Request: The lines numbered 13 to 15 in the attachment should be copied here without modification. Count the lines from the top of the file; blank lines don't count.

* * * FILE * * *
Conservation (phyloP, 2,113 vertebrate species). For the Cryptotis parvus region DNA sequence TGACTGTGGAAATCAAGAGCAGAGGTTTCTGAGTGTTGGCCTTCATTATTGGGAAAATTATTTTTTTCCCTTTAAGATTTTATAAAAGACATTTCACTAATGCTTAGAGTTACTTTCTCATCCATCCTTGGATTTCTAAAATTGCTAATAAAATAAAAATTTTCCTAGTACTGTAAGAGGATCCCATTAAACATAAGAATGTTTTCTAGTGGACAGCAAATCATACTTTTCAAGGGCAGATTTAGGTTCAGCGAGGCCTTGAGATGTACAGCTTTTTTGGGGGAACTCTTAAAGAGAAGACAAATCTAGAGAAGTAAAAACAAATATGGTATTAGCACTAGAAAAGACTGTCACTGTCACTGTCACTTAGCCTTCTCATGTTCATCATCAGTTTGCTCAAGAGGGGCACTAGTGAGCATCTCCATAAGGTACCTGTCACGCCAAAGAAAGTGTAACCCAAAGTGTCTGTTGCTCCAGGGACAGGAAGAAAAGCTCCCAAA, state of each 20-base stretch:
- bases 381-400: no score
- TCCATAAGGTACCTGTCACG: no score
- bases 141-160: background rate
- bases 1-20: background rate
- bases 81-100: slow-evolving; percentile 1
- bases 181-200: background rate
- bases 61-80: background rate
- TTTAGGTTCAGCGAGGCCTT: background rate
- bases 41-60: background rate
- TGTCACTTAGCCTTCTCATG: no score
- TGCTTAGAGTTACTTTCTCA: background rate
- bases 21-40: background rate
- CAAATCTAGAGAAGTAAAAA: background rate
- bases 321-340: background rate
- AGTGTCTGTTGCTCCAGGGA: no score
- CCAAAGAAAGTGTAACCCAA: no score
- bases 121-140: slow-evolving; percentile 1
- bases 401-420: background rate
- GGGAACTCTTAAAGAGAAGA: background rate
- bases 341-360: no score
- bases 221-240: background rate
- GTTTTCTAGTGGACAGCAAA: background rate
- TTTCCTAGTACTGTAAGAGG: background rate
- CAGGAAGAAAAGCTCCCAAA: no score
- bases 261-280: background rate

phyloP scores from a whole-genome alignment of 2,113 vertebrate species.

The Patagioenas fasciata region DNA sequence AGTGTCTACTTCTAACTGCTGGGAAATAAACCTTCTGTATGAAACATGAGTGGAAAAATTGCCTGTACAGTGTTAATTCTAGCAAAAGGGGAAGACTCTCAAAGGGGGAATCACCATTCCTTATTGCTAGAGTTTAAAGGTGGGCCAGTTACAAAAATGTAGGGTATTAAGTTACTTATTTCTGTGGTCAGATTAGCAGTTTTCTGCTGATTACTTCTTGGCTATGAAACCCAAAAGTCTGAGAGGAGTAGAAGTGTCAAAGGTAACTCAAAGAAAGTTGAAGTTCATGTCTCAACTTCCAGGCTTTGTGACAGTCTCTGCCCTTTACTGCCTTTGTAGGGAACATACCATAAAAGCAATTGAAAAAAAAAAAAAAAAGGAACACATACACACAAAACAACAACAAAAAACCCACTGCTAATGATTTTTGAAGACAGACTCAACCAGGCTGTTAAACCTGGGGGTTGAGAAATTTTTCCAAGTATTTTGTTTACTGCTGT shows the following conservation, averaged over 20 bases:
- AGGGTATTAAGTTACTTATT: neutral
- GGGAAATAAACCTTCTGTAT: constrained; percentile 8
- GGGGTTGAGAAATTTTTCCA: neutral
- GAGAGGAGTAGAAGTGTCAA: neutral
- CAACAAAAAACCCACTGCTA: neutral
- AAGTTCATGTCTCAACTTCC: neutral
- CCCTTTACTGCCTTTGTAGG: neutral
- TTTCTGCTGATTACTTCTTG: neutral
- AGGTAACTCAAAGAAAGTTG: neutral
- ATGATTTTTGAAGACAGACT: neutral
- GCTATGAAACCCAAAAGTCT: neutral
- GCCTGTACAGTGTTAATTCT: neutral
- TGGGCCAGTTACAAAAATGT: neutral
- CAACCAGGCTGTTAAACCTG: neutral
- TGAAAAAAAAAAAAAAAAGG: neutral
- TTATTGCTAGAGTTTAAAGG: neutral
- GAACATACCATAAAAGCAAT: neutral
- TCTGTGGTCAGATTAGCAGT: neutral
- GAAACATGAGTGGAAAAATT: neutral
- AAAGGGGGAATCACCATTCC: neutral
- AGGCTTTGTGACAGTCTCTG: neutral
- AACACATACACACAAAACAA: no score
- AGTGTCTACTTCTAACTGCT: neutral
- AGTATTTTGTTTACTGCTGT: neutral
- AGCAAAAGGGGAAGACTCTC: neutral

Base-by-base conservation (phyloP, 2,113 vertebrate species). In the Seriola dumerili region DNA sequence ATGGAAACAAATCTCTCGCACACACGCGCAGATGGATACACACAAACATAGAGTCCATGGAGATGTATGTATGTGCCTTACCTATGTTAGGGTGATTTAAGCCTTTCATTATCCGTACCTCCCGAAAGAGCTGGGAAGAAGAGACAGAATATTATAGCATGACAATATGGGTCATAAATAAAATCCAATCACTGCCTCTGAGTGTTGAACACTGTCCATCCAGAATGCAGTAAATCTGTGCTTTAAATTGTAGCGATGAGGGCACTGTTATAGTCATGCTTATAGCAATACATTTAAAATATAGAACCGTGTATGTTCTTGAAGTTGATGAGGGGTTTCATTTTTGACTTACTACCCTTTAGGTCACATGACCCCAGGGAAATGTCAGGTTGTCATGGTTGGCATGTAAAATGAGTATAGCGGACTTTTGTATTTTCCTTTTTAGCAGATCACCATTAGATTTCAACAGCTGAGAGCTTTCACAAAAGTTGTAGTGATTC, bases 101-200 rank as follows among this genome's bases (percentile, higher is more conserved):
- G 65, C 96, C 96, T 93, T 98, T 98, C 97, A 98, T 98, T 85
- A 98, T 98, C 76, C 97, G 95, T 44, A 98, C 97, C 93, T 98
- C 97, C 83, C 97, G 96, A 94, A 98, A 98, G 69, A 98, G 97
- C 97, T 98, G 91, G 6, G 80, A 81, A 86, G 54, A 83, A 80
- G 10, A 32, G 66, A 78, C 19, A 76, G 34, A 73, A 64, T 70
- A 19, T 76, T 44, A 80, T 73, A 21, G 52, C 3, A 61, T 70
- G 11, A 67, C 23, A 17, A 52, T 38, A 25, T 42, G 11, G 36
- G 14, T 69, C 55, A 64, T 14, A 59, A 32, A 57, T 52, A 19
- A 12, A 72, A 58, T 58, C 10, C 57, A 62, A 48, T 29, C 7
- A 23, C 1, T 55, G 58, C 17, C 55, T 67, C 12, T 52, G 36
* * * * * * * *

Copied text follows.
- bases 21-40: background rate
- CAAATCTAGAGAAGTAAAAA: background rate
- bases 321-340: background rate